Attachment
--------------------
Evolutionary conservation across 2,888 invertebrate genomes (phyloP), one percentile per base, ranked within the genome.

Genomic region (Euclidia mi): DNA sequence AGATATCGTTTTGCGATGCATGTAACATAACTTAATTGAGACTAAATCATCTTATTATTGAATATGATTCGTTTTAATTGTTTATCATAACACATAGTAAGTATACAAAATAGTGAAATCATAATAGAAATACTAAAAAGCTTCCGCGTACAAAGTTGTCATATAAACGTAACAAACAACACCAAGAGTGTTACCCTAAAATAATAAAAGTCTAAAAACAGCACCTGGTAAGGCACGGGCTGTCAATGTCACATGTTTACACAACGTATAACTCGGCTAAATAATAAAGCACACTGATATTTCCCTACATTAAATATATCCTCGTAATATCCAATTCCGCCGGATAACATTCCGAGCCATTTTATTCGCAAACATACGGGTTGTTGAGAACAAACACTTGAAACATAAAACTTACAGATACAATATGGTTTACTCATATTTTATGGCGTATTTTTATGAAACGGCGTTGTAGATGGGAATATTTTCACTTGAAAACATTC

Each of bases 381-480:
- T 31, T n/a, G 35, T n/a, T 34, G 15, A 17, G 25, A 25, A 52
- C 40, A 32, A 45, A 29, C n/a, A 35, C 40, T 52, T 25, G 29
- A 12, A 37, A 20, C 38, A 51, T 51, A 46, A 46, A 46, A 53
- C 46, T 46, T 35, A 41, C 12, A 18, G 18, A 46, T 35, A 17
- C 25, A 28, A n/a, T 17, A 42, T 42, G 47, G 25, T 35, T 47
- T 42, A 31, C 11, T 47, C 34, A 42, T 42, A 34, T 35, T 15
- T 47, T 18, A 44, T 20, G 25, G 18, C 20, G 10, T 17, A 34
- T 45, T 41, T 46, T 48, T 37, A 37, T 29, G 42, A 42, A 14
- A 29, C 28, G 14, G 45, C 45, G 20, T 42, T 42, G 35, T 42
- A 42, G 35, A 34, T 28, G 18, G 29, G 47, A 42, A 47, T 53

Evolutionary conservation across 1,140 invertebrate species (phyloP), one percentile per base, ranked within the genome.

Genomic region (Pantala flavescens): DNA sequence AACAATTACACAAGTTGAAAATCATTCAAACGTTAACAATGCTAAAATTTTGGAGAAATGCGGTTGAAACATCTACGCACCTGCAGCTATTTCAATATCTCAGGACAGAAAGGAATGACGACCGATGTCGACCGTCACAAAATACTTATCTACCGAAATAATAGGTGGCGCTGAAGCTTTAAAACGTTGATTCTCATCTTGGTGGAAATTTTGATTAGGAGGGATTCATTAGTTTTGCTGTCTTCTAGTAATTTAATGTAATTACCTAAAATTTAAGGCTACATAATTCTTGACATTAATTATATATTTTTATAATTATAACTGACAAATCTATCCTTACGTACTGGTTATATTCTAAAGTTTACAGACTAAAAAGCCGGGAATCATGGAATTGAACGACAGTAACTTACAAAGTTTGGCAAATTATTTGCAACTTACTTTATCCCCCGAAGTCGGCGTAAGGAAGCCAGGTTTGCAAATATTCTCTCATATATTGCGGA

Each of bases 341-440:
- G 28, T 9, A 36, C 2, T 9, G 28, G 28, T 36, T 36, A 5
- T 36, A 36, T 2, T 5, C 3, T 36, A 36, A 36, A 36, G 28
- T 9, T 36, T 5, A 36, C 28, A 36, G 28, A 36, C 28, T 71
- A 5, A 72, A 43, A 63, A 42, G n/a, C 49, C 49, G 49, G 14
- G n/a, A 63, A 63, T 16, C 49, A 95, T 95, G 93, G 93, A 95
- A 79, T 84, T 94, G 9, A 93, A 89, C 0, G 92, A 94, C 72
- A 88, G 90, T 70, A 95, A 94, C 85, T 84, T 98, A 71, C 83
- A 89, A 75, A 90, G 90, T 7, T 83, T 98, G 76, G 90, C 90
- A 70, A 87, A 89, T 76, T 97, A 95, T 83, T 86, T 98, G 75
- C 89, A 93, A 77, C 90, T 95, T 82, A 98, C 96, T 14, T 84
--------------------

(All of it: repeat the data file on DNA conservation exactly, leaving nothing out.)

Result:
Evolutionary conservation across 2,888 invertebrate genomes (phyloP), one percentile per base, ranked within the genome.

Genomic region (Euclidia mi): DNA sequence AGATATCGTTTTGCGATGCATGTAACATAACTTAATTGAGACTAAATCATCTTATTATTGAATATGATTCGTTTTAATTGTTTATCATAACACATAGTAAGTATACAAAATAGTGAAATCATAATAGAAATACTAAAAAGCTTCCGCGTACAAAGTTGTCATATAAACGTAACAAACAACACCAAGAGTGTTACCCTAAAATAATAAAAGTCTAAAAACAGCACCTGGTAAGGCACGGGCTGTCAATGTCACATGTTTACACAACGTATAACTCGGCTAAATAATAAAGCACACTGATATTTCCCTACATTAAATATATCCTCGTAATATCCAATTCCGCCGGATAACATTCCGAGCCATTTTATTCGCAAACATACGGGTTGTTGAGAACAAACACTTGAAACATAAAACTTACAGATACAATATGGTTTACTCATATTTTATGGCGTATTTTTATGAAACGGCGTTGTAGATGGGAATATTTTCACTTGAAAACATTC

Each of bases 381-480:
- T 31, T n/a, G 35, T n/a, T 34, G 15, A 17, G 25, A 25, A 52
- C 40, A 32, A 45, A 29, C n/a, A 35, C 40, T 52, T 25, G 29
- A 12, A 37, A 20, C 38, A 51, T 51, A 46, A 46, A 46, A 53
- C 46, T 46, T 35, A 41, C 12, A 18, G 18, A 46, T 35, A 17
- C 25, A 28, A n/a, T 17, A 42, T 42, G 47, G 25, T 35, T 47
- T 42, A 31, C 11, T 47, C 34, A 42, T 42, A 34, T 35, T 15
- T 47, T 18, A 44, T 20, G 25, G 18, C 20, G 10, T 17, A 34
- T 45, T 41, T 46, T 48, T 37, A 37, T 29, G 42, A 42, A 14
- A 29, C 28, G 14, G 45, C 45, G 20, T 42, T 42, G 35, T 42
- A 42, G 35, A 34, T 28, G 18, G 29, G 47, A 42, A 47, T 53

Evolutionary conservation across 1,140 invertebrate species (phyloP), one percentile per base, ranked within the genome.

Genomic region (Pantala flavescens): DNA sequence AACAATTACACAAGTTGAAAATCATTCAAACGTTAACAATGCTAAAATTTTGGAGAAATGCGGTTGAAACATCTACGCACCTGCAGCTATTTCAATATCTCAGGACAGAAAGGAATGACGACCGATGTCGACCGTCACAAAATACTTATCTACCGAAATAATAGGTGGCGCTGAAGCTTTAAAACGTTGATTCTCATCTTGGTGGAAATTTTGATTAGGAGGGATTCATTAGTTTTGCTGTCTTCTAGTAATTTAATGTAATTACCTAAAATTTAAGGCTACATAATTCTTGACATTAATTATATATTTTTATAATTATAACTGACAAATCTATCCTTACGTACTGGTTATATTCTAAAGTTTACAGACTAAAAAGCCGGGAATCATGGAATTGAACGACAGTAACTTACAAAGTTTGGCAAATTATTTGCAACTTACTTTATCCCCCGAAGTCGGCGTAAGGAAGCCAGGTTTGCAAATATTCTCTCATATATTGCGGA

Each of bases 341-440:
- G 28, T 9, A 36, C 2, T 9, G 28, G 28, T 36, T 36, A 5
- T 36, A 36, T 2, T 5, C 3, T 36, A 36, A 36, A 36, G 28
- T 9, T 36, T 5, A 36, C 28, A 36, G 28, A 36, C 28, T 71
- A 5, A 72, A 43, A 63, A 42, G n/a, C 49, C 49, G 49, G 14
- G n/a, A 63, A 63, T 16, C 49, A 95, T 95, G 93, G 93, A 95
- A 79, T 84, T 94, G 9, A 93, A 89, C 0, G 92, A 94, C 72
- A 88, G 90, T 70, A 95, A 94, C 85, T 84, T 98, A 71, C 83
- A 89, A 75, A 90, G 90, T 7, T 83, T 98, G 76, G 90, C 90
- A 70, A 87, A 89, T 76, T 97, A 95, T 83, T 86, T 98, G 75
- C 89, A 93, A 77, C 90, T 95, T 82, A 98, C 96, T 14, T 84